“Most unlimited oval race track racing in the world,” exults New England racing historian Russ Conway.
That defines super modified racing, and that is what is coming to Lee Speedway in Lee, N.H., on Sept. 11.
The 2010 Classic Race is New England’s longest-running traditional oval track racing event, and it returns to Lee for the first time since 1967.
The 45th annual “Classic” event already has drawn a long entry list of best super-modified drivers, including reigning champion Chris Perley of Rowley, Mass.
For those who haven’t witnessed super modified racing, it is an event to be experienced. It is open-wheel racing at its finest.
“Great thing about the supers is it’s great racing,” Conway said. “They are the most exciting cars on the short track.”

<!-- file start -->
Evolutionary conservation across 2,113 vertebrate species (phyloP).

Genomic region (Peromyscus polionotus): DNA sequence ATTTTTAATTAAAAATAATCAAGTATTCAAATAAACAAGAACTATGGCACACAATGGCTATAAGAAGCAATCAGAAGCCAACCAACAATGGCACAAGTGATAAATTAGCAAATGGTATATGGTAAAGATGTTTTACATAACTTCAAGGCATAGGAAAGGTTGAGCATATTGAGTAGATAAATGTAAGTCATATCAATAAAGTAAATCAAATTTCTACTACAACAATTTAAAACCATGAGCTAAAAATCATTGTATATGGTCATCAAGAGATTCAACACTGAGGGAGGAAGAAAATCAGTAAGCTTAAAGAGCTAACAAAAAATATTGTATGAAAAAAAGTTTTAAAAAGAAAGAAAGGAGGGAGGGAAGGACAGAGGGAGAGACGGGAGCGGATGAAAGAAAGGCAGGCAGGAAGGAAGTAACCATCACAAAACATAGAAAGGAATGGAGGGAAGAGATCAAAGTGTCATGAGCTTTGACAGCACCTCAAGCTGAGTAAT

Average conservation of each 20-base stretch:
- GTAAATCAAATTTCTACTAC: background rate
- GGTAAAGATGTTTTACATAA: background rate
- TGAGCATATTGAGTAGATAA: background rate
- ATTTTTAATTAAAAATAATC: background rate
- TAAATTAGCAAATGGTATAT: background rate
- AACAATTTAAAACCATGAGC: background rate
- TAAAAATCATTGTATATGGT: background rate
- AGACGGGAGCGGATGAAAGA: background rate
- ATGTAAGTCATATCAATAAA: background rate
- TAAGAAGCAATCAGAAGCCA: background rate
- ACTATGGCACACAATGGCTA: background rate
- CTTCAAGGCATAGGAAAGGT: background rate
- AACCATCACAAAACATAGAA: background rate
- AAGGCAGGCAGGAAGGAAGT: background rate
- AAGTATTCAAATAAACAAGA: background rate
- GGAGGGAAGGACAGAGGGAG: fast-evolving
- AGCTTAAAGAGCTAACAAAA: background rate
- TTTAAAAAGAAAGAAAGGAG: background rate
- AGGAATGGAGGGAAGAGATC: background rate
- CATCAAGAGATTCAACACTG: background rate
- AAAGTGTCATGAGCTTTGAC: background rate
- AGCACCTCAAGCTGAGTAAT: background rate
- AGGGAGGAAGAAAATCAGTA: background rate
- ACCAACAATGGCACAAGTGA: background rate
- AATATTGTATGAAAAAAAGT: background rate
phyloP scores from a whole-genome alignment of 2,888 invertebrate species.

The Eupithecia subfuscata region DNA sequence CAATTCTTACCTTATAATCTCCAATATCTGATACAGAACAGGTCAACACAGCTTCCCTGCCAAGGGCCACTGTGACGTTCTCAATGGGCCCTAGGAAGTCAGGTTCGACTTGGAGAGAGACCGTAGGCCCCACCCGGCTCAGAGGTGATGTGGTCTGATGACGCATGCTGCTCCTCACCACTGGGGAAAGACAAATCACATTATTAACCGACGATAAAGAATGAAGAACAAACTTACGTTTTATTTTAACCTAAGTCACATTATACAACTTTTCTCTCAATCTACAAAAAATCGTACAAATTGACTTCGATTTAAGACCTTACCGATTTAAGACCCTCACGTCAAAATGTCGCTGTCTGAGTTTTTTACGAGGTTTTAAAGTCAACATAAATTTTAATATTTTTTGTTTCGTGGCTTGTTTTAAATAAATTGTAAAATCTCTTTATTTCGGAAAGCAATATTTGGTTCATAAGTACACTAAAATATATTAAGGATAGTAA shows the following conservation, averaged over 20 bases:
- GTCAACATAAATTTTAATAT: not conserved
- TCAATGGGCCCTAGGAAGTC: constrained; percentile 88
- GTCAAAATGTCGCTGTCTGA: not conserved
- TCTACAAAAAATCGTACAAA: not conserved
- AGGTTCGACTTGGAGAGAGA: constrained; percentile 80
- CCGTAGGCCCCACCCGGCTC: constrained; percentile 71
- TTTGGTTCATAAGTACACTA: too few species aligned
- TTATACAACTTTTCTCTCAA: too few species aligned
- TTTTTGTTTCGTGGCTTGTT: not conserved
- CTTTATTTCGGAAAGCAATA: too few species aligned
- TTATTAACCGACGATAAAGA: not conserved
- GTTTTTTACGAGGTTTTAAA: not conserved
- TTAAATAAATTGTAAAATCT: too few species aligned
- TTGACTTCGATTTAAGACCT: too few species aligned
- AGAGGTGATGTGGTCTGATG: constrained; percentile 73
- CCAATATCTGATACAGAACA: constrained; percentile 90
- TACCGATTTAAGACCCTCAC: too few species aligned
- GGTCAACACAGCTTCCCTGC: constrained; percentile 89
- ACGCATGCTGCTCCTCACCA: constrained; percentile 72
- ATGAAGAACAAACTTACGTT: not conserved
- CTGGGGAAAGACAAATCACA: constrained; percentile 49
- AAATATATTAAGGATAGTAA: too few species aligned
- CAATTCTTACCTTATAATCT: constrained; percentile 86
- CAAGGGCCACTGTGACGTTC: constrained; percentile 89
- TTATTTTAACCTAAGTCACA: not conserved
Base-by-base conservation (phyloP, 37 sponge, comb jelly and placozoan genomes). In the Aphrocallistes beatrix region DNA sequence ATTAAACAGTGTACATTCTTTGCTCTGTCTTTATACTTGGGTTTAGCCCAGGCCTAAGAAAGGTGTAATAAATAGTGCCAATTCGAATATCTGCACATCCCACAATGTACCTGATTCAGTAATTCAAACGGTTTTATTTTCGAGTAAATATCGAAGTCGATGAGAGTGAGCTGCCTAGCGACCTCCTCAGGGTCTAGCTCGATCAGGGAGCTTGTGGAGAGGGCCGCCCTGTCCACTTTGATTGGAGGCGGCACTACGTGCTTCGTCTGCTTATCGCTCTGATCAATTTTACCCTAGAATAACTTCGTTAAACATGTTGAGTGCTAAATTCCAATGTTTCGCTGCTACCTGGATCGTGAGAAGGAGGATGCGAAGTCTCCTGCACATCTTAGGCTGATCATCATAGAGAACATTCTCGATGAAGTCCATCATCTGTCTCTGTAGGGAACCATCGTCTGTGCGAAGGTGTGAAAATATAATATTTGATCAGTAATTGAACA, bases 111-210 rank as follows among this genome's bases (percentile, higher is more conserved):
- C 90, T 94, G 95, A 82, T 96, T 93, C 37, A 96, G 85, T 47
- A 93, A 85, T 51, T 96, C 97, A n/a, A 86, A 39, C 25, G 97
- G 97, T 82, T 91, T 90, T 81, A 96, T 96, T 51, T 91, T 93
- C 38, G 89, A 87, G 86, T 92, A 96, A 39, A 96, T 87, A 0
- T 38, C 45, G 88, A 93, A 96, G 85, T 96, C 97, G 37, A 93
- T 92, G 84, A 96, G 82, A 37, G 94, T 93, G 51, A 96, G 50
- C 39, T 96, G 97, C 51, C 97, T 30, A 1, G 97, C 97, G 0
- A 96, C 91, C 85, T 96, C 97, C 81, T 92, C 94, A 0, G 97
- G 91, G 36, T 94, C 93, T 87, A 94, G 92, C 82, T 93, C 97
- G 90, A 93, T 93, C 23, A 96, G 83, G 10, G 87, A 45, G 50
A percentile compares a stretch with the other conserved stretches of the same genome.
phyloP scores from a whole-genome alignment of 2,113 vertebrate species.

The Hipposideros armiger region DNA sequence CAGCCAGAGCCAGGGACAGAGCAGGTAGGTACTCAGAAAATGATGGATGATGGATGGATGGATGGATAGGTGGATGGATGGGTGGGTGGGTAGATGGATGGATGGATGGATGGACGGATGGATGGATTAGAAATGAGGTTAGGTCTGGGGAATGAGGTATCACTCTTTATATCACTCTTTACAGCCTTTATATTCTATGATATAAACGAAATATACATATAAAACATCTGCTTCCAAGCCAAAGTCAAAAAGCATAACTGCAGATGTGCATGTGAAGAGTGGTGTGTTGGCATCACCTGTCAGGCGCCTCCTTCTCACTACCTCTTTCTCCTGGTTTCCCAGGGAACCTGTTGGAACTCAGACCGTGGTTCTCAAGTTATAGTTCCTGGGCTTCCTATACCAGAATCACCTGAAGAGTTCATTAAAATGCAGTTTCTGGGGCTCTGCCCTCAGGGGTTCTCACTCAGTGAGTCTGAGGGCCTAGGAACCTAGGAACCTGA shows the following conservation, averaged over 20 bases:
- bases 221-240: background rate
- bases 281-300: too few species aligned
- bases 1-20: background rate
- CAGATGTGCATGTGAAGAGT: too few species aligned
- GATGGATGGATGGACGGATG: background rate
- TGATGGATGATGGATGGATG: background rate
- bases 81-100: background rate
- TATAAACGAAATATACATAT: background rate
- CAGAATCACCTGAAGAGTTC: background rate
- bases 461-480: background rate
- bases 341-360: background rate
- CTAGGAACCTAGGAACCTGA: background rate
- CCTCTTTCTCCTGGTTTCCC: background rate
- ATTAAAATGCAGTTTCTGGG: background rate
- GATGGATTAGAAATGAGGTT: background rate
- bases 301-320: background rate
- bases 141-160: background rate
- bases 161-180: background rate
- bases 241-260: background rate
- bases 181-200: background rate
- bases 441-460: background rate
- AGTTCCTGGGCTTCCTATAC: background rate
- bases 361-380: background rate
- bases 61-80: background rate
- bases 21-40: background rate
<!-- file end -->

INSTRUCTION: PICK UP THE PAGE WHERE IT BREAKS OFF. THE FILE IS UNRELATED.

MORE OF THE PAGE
Lee Speedway is a 3/8-mile track, which can squeeze three cars abreast on a turn. It is on these tight turns that these cars pull over 3.5 Gs, which is the equivalent to a space shuttle liftoff.
Super modifieds are powered by fuel-injected, big-block engines that run on methanol fuel, which produce over 850 horsepower. The cars are noticeable for their three hydraulic wings that create a downforce that allows the driver to make tight turns at high speed.
Russ Wood of Pelham, N.H., who is a five-time Classic champion, says the game plan for the race is simple: “The strategy is, right foot step on it and go.”
Other drivers include Bobby Santos III, the current 2010 NACAR Modified Division National Championship points leader. The class known as the granddaddy of New England motorsports is drawing the best drivers from Canada and the Midwest.
The Classic’s format is two 50-lap races, and the winner will be the best finisher of the two events.
The pit area on Classic Saturday will open at noon with the grandstand box office opening at 4 p.m. for practice and warm-up sessions. Stock car heats start at 6 p.m. Supermodified Classic qualifying heats begin at 6:30 p.m., and the 100-lap “Classic” starts at 7:30 p.m., with the first 50-lap main event.